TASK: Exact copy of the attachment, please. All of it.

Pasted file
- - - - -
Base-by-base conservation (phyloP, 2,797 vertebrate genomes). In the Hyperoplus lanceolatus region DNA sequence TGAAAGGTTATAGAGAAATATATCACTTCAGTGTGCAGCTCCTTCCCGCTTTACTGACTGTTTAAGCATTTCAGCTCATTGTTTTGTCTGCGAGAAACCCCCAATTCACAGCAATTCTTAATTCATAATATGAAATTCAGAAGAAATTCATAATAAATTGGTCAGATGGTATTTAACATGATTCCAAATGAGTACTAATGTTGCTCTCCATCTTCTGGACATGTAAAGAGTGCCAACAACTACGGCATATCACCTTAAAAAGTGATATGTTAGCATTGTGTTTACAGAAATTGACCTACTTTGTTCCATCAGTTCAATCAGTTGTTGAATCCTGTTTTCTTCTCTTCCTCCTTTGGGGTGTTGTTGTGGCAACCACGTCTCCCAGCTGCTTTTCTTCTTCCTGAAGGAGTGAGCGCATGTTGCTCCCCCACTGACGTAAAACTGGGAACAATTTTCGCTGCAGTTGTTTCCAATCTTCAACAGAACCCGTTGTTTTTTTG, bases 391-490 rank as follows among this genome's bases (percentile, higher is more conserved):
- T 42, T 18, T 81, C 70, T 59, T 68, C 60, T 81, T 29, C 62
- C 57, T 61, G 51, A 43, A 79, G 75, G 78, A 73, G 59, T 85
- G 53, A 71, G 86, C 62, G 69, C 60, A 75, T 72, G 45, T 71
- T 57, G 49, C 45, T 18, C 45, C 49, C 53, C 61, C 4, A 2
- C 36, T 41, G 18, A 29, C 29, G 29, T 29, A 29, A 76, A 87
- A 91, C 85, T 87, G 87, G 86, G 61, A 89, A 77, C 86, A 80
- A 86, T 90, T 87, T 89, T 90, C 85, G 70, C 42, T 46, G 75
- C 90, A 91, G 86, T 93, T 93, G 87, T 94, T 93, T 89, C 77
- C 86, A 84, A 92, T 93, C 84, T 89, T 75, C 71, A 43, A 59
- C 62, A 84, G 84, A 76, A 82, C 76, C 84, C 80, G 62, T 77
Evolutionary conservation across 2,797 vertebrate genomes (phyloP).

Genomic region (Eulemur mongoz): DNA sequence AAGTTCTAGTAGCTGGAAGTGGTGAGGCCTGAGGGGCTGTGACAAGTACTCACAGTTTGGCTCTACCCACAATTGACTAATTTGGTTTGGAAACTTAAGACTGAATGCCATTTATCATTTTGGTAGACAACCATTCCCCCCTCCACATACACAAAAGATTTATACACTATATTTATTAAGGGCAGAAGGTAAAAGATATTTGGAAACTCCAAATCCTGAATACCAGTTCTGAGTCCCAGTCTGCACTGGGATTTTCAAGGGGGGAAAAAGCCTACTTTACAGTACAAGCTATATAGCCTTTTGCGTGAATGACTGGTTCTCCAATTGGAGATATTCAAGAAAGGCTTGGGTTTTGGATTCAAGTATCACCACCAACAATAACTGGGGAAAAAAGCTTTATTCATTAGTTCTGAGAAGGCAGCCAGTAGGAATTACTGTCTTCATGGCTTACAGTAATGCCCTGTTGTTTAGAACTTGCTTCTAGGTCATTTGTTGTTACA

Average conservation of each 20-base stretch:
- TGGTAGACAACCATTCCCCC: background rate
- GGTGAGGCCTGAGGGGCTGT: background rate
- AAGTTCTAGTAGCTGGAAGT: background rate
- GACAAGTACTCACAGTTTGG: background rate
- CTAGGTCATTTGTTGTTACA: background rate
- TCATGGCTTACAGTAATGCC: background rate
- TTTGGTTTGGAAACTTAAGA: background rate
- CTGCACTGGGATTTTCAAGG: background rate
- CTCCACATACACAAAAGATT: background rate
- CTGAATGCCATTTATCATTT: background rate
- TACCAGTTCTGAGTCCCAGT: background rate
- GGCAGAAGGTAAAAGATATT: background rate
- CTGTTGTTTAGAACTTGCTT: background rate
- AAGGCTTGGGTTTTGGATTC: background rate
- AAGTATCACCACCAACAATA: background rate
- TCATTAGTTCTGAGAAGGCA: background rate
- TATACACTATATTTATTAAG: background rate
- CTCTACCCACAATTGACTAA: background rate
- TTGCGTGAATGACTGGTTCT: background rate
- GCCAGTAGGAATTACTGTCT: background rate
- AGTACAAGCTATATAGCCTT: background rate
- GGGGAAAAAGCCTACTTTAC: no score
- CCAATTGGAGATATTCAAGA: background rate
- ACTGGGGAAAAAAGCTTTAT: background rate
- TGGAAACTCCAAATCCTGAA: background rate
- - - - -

Base-by-base conservation (phyloP, 2,797 vertebrate genomes). In the Hyperoplus lanceolatus region DNA sequence TGAAAGGTTATAGAGAAATATATCACTTCAGTGTGCAGCTCCTTCCCGCTTTACTGACTGTTTAAGCATTTCAGCTCATTGTTTTGTCTGCGAGAAACCCCCAATTCACAGCAATTCTTAATTCATAATATGAAATTCAGAAGAAATTCATAATAAATTGGTCAGATGGTATTTAACATGATTCCAAATGAGTACTAATGTTGCTCTCCATCTTCTGGACATGTAAAGAGTGCCAACAACTACGGCATATCACCTTAAAAAGTGATATGTTAGCATTGTGTTTACAGAAATTGACCTACTTTGTTCCATCAGTTCAATCAGTTGTTGAATCCTGTTTTCTTCTCTTCCTCCTTTGGGGTGTTGTTGTGGCAACCACGTCTCCCAGCTGCTTTTCTTCTTCCTGAAGGAGTGAGCGCATGTTGCTCCCCCACTGACGTAAAACTGGGAACAATTTTCGCTGCAGTTGTTTCCAATCTTCAACAGAACCCGTTGTTTTTTTG, bases 391-490 rank as follows among this genome's bases (percentile, higher is more conserved):
- T 42, T 18, T 81, C 70, T 59, T 68, C 60, T 81, T 29, C 62
- C 57, T 61, G 51, A 43, A 79, G 75, G 78, A 73, G 59, T 85
- G 53, A 71, G 86, C 62, G 69, C 60, A 75, T 72, G 45, T 71
- T 57, G 49, C 45, T 18, C 45, C 49, C 53, C 61, C 4, A 2
- C 36, T 41, G 18, A 29, C 29, G 29, T 29, A 29, A 76, A 87
- A 91, C 85, T 87, G 87, G 86, G 61, A 89, A 77, C 86, A 80
- A 86, T 90, T 87, T 89, T 90, C 85, G 70, C 42, T 46, G 75
- C 90, A 91, G 86, T 93, T 93, G 87, T 94, T 93, T 89, C 77
- C 86, A 84, A 92, T 93, C 84, T 89, T 75, C 71, A 43, A 59
- C 62, A 84, G 84, A 76, A 82, C 76, C 84, C 80, G 62, T 77
Evolutionary conservation across 2,797 vertebrate genomes (phyloP).

Genomic region (Eulemur mongoz): DNA sequence AAGTTCTAGTAGCTGGAAGTGGTGAGGCCTGAGGGGCTGTGACAAGTACTCACAGTTTGGCTCTACCCACAATTGACTAATTTGGTTTGGAAACTTAAGACTGAATGCCATTTATCATTTTGGTAGACAACCATTCCCCCCTCCACATACACAAAAGATTTATACACTATATTTATTAAGGGCAGAAGGTAAAAGATATTTGGAAACTCCAAATCCTGAATACCAGTTCTGAGTCCCAGTCTGCACTGGGATTTTCAAGGGGGGAAAAAGCCTACTTTACAGTACAAGCTATATAGCCTTTTGCGTGAATGACTGGTTCTCCAATTGGAGATATTCAAGAAAGGCTTGGGTTTTGGATTCAAGTATCACCACCAACAATAACTGGGGAAAAAAGCTTTATTCATTAGTTCTGAGAAGGCAGCCAGTAGGAATTACTGTCTTCATGGCTTACAGTAATGCCCTGTTGTTTAGAACTTGCTTCTAGGTCATTTGTTGTTACA

Average conservation of each 20-base stretch:
- TGGTAGACAACCATTCCCCC: background rate
- GGTGAGGCCTGAGGGGCTGT: background rate
- AAGTTCTAGTAGCTGGAAGT: background rate
- GACAAGTACTCACAGTTTGG: background rate
- CTAGGTCATTTGTTGTTACA: background rate
- TCATGGCTTACAGTAATGCC: background rate
- TTTGGTTTGGAAACTTAAGA: background rate
- CTGCACTGGGATTTTCAAGG: background rate
- CTCCACATACACAAAAGATT: background rate
- CTGAATGCCATTTATCATTT: background rate
- TACCAGTTCTGAGTCCCAGT: background rate
- GGCAGAAGGTAAAAGATATT: background rate
- CTGTTGTTTAGAACTTGCTT: background rate
- AAGGCTTGGGTTTTGGATTC: background rate
- AAGTATCACCACCAACAATA: background rate
- TCATTAGTTCTGAGAAGGCA: background rate
- TATACACTATATTTATTAAG: background rate
- CTCTACCCACAATTGACTAA: background rate
- TTGCGTGAATGACTGGTTCT: background rate
- GCCAGTAGGAATTACTGTCT: background rate
- AGTACAAGCTATATAGCCTT: background rate
- GGGGAAAAAGCCTACTTTAC: no score
- CCAATTGGAGATATTCAAGA: background rate
- ACTGGGGAAAAAAGCTTTAT: background rate
- TGGAAACTCCAAATCCTGAA: background rate